While the majority of scoliosis cases occur without any prominent connection to the sufferer's overall health and lifestyle, there are several medical conditions which can lead to what is commonly known as neuromuscular scoliosis, or myopathic scoliosis. This is caused by abnormalities of the myoneural pathways of the body, and often leads to a more rapid progression of the spinal condition, due to existing weaknesses.
One of the most commonly-associated conditions which can lead to myopathic scoliosis, is cerebral palsy: a neurological disorder which causes muscle weakness, uncontrolled body movements, and poor co-ordination, among other issues. Due to the neurological impact of cerebral palsy on an individual's spinal muscles, the chances of developing myopathic scoliosis are increased by around 20% in these cases. Depending on the severity of the cerebral palsy, the chances of developing scoliosis can increase further still, with the rate increasing to almost 100% in bedridden children.
The type of scoliosis caused by cerebral palsy differs from the more common idiopathic form in various ways, including:
- The rate of progression - As previously mentioned, the neurological impact of cerebral palsy can cause the severity of the spinal curve to progress far more rapidly, even once the patient has reached skeletal maturity.
- The age of development - Patients with cerebral palsy will often develop scoliosis at a younger age.
- Treatment - While bracing is commonly used to treat scoliosis, for both correction and prevention of progression, this is often deemed to be less effective in patients with cerebral palsy.
How is Scoliosis Treated in Patients With Cerebral Palsy?
As mentioned above, bracing is often deemed to be ineffectual in scoliosis sufferers with neurological disorders, which means that this treatment approach is usually ruled out straight away. Due to the progression of the curve, spinal surgery is often recommended as the primary form of treatment, although the goal is to delay this until the patient reaches an older age.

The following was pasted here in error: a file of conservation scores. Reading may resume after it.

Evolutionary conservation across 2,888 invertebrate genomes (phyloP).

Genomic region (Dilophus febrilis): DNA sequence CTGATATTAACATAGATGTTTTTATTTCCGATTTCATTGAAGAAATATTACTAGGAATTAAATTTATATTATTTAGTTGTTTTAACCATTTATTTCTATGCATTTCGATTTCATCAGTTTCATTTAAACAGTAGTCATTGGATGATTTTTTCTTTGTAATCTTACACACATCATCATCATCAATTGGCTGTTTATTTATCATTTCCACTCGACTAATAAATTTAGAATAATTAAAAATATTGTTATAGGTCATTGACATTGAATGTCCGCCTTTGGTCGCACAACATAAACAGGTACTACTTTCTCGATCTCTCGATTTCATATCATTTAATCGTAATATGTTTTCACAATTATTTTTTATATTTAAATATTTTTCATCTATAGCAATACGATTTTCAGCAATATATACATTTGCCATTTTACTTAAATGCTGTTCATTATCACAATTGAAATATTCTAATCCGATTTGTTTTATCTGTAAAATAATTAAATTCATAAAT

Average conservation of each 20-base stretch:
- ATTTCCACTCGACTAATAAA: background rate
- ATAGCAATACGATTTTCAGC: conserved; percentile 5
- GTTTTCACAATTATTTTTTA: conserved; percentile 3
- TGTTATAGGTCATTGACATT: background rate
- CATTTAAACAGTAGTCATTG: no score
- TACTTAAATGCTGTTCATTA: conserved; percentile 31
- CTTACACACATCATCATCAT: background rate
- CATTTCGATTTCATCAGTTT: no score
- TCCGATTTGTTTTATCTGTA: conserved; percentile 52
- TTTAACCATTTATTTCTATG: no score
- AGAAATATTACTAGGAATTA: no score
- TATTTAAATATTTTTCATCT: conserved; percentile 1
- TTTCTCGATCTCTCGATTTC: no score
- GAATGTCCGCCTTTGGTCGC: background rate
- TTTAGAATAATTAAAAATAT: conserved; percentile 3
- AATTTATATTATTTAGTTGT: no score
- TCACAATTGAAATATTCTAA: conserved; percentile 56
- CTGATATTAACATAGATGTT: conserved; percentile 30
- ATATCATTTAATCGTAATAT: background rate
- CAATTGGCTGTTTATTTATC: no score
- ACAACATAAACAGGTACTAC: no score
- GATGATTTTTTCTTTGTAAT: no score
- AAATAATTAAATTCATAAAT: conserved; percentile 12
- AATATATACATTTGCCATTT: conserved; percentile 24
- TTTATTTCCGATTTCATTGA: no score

Due to the additional complications posed by cerebral palsy, however, the planning and execution of this surgical procedure is often made far more difficult, due to the number of additional factors which must be taken into consideration before attempting surgery.
Can Scoliosis SOS Help?
While each individual case is completely unique, we aim to provide the best treatment possible to each of our patients, and have worked with countless individuals suffering from additional medical conditions in the past. When it comes to all forms of scoliosis, the prevention of progression is key, and is particularly important in those who show signs of scoliosis from a very young age. Over the years, we have treated patients from ages as young as 4, in order to provide these children with the ability to manage their condition and prevent deterioration at an early stage. For those who have already undergone spinal fusion due to the severity of their condition, we have also provided treatment to aid recovery and mobility, while reducing the levels of pain which are often experienced by post-op candidates.
If you would like to find out more about the treatment options offered by Scoliosis SOS, then please feel free to get in touch with us today for more information. You can do so by filling in our contact form here, or by calling us on 0207 488 4428, to discuss your condition or to arrange an appointment.